I give the insight to what I feel are the main points of a good handstand. This is just a quick overview with more in-depth lectures to follow.
Okay guys, welcome. This is the introduction what we’re going to term as ‘Emmet’s Blackboard.’ To get started, I’ve had some requests to do a few more lectures covering a few topics. We’re going to start with the handstand.
I’m going to cover what I consider the main points in a handstand. I have a pointing stick here and my amazing mannequin drawn here. I’m going to go through all these points. I’ll cover all these points in detail in a video, but just to give you an idea of what is the anatomy of a handstand.
First we’ve got to understand what exactly is standing, and then what is standing on our hands. So standing is a position of rest where we are balanced. Our joints and our centre of mass is over our base of support, and we control it or make small micro corrections the whole time. If you just stand still on a spot for 60s, you’ll feel, as you breathe in, or your vision changes, your balance will change.
In a handstand, we’re basically trying to replicate this. This is easy; I can stand here for days pretty much. Well, not days, but you know. There’s no reason it shouldn’t be this easy in a handstand once we’ve covered a couple points.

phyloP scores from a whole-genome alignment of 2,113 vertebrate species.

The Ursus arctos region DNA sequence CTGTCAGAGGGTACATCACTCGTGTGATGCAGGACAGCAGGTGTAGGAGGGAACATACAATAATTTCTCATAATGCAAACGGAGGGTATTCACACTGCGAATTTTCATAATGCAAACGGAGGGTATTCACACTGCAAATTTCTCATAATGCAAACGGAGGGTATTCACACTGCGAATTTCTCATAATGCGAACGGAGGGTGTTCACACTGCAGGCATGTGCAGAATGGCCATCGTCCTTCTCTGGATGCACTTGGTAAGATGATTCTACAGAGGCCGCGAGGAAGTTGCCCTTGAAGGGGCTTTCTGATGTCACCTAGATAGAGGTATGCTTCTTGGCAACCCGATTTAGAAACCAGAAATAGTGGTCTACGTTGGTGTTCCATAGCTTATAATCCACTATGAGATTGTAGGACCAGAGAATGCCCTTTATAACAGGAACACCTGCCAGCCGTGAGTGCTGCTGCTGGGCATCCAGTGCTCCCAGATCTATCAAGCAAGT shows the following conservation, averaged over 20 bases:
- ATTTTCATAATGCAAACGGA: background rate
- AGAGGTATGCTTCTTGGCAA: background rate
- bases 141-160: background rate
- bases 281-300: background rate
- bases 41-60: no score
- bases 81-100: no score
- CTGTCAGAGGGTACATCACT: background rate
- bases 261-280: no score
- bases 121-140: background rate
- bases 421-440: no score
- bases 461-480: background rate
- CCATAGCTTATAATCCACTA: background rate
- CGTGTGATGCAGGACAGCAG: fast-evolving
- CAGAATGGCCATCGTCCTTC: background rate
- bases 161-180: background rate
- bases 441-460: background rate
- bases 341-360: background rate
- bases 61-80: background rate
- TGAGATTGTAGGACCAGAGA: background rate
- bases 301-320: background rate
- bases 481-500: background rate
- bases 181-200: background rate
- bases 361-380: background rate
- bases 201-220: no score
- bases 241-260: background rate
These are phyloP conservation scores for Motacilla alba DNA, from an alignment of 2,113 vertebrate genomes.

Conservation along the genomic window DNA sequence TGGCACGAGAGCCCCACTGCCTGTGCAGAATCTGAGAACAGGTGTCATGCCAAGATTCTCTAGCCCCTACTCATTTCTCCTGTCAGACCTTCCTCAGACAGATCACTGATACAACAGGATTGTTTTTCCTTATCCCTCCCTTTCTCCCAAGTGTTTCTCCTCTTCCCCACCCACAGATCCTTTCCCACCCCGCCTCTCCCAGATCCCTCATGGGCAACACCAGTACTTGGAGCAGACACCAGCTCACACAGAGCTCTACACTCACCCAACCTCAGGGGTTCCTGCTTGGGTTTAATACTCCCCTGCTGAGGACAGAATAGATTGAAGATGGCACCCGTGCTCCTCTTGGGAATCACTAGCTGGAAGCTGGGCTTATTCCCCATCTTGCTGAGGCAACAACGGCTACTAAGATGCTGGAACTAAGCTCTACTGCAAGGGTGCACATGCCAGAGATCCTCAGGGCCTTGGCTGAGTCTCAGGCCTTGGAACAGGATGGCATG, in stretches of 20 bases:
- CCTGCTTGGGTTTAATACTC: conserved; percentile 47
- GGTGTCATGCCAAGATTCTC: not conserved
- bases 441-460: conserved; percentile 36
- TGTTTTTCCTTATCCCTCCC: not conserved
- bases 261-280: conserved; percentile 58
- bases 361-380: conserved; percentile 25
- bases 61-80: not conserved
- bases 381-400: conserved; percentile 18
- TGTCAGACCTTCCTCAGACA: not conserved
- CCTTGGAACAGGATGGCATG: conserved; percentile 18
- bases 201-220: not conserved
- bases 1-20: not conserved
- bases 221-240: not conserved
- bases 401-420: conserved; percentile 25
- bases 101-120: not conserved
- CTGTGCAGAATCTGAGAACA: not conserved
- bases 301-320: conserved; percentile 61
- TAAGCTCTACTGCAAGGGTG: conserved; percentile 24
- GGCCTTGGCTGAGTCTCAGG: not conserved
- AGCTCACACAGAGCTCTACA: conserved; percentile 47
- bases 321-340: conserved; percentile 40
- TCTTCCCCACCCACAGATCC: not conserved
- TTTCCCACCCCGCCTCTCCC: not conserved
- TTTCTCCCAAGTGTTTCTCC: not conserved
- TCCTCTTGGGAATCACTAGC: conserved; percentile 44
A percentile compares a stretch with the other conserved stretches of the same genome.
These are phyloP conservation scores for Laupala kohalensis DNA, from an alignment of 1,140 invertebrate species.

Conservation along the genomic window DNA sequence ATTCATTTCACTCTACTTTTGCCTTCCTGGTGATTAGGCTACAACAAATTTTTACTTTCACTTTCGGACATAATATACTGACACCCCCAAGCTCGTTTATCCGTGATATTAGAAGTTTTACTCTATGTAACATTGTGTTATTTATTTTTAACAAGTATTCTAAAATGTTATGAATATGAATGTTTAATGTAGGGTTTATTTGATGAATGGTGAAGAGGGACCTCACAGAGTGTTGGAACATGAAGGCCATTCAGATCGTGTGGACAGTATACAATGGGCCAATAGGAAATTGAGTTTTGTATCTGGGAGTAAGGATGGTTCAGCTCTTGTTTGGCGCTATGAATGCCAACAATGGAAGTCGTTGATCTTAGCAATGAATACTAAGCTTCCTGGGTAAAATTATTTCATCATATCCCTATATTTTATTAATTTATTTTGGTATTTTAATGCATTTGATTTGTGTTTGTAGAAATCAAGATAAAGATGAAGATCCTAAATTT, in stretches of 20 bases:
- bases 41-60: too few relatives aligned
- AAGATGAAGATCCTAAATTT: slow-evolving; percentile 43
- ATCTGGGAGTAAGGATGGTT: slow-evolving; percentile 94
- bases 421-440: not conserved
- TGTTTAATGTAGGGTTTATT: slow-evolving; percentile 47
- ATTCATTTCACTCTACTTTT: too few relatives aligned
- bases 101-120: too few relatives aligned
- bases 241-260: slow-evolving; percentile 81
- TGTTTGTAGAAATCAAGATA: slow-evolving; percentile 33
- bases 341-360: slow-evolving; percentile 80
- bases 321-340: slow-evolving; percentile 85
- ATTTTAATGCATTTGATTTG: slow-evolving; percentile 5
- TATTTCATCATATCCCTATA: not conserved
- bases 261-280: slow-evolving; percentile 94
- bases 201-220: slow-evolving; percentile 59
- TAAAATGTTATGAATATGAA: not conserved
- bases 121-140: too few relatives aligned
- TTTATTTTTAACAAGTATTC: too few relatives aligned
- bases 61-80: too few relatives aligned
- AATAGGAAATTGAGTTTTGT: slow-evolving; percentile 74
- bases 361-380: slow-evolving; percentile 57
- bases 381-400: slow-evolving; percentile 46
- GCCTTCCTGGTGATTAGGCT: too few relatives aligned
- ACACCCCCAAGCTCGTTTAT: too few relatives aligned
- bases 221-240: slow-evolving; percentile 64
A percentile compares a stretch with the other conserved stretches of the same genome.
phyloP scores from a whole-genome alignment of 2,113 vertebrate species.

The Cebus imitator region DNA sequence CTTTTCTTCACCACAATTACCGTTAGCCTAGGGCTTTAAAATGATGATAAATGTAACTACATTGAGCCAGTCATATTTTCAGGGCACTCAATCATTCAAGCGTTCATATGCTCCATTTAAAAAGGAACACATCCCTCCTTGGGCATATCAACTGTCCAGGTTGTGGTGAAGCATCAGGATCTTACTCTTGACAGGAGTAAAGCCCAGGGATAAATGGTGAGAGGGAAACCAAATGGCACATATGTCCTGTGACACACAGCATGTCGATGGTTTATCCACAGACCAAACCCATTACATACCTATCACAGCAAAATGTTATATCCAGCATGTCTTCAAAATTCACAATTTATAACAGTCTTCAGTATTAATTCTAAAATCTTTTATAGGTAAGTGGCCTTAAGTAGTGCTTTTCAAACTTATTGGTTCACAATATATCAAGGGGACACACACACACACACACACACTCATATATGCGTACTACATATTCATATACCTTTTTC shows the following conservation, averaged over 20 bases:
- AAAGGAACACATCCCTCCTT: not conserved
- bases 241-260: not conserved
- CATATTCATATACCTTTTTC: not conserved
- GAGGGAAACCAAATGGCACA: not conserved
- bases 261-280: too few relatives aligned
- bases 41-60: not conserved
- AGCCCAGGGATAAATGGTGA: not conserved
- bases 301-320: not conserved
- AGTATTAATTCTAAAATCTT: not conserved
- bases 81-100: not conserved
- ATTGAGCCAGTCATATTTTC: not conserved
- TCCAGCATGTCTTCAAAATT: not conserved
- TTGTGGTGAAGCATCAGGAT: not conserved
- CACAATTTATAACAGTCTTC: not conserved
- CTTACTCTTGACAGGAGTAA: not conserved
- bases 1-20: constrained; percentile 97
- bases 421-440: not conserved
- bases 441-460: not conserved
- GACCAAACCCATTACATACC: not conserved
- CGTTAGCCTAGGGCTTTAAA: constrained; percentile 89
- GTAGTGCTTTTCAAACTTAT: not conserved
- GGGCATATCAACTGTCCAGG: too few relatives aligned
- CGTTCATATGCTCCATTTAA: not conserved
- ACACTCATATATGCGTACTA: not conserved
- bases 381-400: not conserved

All we’re trying to do in a handstand is replicate this position of ease on our hands, by basically reconfiguring so our hands act as feet, our wrists act as ankles, our elbows act like knees, and our shoulders act like our hips. Once this is covered, most of the other balance relationships in the body are the same, just inverted.
That’s a handstand. Let’s just cover some of the main points. We’re going to talk about them, and do videos in detail. So don’t worry if I gloss over stuff.
So, starting from the feet – or the hands…. What is called the cambered hand position basically means your middle knuckles are raised off the ground, and we basically turn our hands into feet.
Imagine having our feet as the point of contact, we have our heels, bottom of the foot, and toes. Same thing on our hands; we’re going to have the heel of the hand, the ball of the hand, then the ‘toes’ of our hand. That’s going to control our thing, rocking around on this point, the ball, basically controls our point of balance. We’re going to cover hands and wrists in detail.
Then with wrists, the whole thing is they need to be prepared for loading. This takes a lot of building it up. The more you load them, the more they build. Like ankles, basically. That will build more cartilage and muscles.
Then at the elbow level, for preference here I should state I teach the hand balancing handstand, rather than the gymnastic handstand. There’s some subtle differences, I’ll explain as the series progresses.
In the hand balance handstand, we want a mild bit of hyper extension. You can see I don’t test high for hyper extension, but I have it at my elbows, and specifically developed it to make my hand balancing much easier.